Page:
Can you stop living with your partner without breaking up?

We’ve all been taught from a young age how relationships are meant to progress.

There’s the talking stage, casual dating, more serious dating, then, usually after a year or so, you’ll probably consider living together, then the focus is marriage and kids.

And when it comes to these traditional ideas about relationships, moving in together is definitely a sign of success.

We see it play out in movies and TV dramas all the time. The anquish about finding the right way to ask a partner to move in. The presenting of a key as though it’s a diamond ring. The adorable, jubilant montage of one party moving in their belongings.

It is a commitment, a declaration that things are moving forward, a statement of increasing closeness and lives merging together.

But, what happens if living together doesn’t work out? Is it an automatic end to a relationship? Do you have to concede defeat, give the key back, never speak to each other again?

What about if you moved in together for purely practical reasons – a national lockdown, for instance? Or if you have realised that you’re not ready to live together, but you haven’t fallen out of love?

Is it possible to move out from living with your partner without it being seen as a catastrophic step backwards? If so… how do you even bring that up?

Elsa* says the stresses of lockdown had a big impact on her relationship with her boyfriend. The pair lived together for four months over the summer, but decided not to properly move in together when lockdown ended.

‘Obviously, lockdown was pretty intense, and my boyfriend was unemployed, so I think we experienced the real highs and lows of a relationship during that time,’ Elsa tells Metro.co.uk.

‘As it was coming to an end, most of my friends were like, “oh so you’re going to move in together now?” But he had been the first one to say, “I don’t think we’re ready.”

‘It was quite a shock, but I actually did agree. It felt like a bit of a failure.’

Elsa says she is still processing what happened over the last few months in her relationship. She feels as though their trial period of living together was a bit of a let down, and it has made her question things.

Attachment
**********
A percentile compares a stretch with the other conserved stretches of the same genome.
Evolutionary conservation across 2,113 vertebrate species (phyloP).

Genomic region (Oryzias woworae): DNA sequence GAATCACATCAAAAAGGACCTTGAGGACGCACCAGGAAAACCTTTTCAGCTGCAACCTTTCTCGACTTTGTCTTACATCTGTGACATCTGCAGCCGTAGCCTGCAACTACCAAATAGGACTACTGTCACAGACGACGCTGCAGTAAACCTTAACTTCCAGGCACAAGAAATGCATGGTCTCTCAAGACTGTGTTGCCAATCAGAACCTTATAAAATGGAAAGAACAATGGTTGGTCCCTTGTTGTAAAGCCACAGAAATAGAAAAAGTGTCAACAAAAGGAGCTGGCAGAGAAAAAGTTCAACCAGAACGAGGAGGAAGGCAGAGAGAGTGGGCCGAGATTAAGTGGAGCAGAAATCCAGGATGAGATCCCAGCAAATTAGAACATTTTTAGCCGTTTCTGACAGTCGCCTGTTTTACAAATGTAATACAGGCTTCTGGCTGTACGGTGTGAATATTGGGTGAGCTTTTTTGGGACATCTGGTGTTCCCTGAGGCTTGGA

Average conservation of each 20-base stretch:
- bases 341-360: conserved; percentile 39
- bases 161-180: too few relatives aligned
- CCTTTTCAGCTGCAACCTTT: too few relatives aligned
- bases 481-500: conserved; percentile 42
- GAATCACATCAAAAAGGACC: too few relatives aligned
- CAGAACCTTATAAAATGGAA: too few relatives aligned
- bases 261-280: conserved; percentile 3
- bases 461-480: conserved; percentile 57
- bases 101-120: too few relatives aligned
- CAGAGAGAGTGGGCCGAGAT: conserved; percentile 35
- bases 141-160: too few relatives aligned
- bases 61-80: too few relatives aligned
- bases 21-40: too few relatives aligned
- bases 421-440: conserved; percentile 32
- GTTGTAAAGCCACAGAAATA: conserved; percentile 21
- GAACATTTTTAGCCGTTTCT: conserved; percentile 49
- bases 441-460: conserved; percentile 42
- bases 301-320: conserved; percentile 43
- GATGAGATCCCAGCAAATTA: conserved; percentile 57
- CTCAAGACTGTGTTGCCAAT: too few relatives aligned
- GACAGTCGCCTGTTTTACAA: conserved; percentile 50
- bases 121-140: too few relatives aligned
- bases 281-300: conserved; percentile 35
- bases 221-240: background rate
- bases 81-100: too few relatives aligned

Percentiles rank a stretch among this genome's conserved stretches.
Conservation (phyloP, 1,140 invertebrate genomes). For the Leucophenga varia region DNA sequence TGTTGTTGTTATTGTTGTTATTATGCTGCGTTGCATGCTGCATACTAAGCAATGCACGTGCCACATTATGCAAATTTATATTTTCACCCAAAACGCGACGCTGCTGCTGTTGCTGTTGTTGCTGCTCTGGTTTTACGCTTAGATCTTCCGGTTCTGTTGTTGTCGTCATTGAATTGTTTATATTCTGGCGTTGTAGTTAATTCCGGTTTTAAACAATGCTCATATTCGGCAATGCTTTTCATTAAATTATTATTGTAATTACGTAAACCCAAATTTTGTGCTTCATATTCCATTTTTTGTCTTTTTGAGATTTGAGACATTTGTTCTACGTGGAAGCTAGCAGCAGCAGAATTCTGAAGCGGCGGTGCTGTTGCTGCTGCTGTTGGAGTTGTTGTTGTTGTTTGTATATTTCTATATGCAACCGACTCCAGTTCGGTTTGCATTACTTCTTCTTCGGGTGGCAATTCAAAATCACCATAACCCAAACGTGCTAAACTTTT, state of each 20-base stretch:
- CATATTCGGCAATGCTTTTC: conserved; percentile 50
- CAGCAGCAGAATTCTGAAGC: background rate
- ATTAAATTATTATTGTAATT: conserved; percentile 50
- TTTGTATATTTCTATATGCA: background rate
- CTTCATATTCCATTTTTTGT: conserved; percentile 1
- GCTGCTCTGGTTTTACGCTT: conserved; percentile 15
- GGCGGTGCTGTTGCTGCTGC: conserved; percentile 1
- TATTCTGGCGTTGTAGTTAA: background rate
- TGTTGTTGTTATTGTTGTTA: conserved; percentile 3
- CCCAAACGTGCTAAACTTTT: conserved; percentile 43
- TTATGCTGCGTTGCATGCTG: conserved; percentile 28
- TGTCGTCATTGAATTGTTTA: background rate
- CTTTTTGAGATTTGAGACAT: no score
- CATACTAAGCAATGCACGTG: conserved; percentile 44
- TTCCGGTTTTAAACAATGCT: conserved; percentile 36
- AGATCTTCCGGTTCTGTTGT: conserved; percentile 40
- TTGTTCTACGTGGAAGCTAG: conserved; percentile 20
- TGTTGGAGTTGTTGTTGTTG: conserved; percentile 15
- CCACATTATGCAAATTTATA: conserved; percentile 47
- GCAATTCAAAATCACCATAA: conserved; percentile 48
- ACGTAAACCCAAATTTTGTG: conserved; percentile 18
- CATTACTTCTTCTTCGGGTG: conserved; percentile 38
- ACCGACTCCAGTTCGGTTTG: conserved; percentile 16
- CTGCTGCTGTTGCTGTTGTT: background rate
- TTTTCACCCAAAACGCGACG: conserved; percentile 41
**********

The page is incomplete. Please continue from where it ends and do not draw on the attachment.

‘Other relationships look so easy from the outside,’ she explains. ‘I couldn’t believe we had lived together for four months and then it wasn’t all cute and perfect.

‘Plus, we discussed that lockdown had really taken away that significant, ceremonial “let’s live together” decision, and made it for us. So, we want to wait until we can make that decision with no external pressures.’

Elsa says that one of the most difficult parts of this decision has been the reaction from other people. She says people in her life assume the couple will never work, just because they have decided to wait.

‘I don’t think all of my friends and family understood because it doesn’t follow the natural progression of relationships,’ she explains.

‘I think, in general, people are really uncomfortable when relationships are hard or not working very well.

‘I’ve actually said to my friends that I want to be honest with them and say it like it is, because it is very alienating only hearing the good stuff about relationships.

‘Interestingly, a few of them said that they appreciated my honesty and then also said things weren’t perfect for them either.’

Contrary to popular thinking, Neil Wilkie, creator of online couples therapy platform The Relationship Paradigm, thinks that moving out or delaying moving in with your partner doesn’t have to be a backwards step.

‘It can be a very positive step to move from premature physical closeness to physical separation but greater emotional closeness,’ Neil tells Metro.co.uk. 

‘A metaphor might be – would you rather drink a bottle of Dom Perignon at room temperature straight from the bottle in one go? Or would you prefer to savour it at the perfect temperature and sip it slowly from a crystal glass?

‘Be very clear about the future that you both want. Understand that it is about the journey, not the destination.’

Neil adds that with the correct communication between the couple, moving out can work, and it can even make your stronger as a couple. But you have to be clear on your reasons.

‘If you are doing it because you are feeling claustrophobic in the relationship, then you should discuss this with your partner and work out what you need to have happen to get a sense of space,’ he explains.

‘If you are doing it because you have fallen out of love with them, then be honest and examine if that is a short-term blip or a long-term realisation. If it is long term, then part gently; don’t create a mirage that you will be back.

‘If you need space because life is just too difficult, then create the space you need.

‘If you rushed into living together too soon because of lockdown but you are sure that you still want a long-term relationship, then hold on to that intention and use the next period as an opportunity for gentle romance and enjoying deeper connection with each other.’

Jessica* stopped living with her boyfriend because of work reasons. She got a job in a different part of the country and decided to move away.

She says it was difficult at first, but making the move has actually brought them closer together in the long-term.

‘He had to stay where he was for another two years of his PhD,’ says Jessica.

‘I think it worked because we both knew it wasn’t permanent, and were both very busy working on the start of our careers.

‘Aside from him feeling a little hurt about me prioritising a better job over staying in Bristol, I think we handled it really well. And in reality, travelling to see each other every weekend wasn’t as much trouble as it sounds.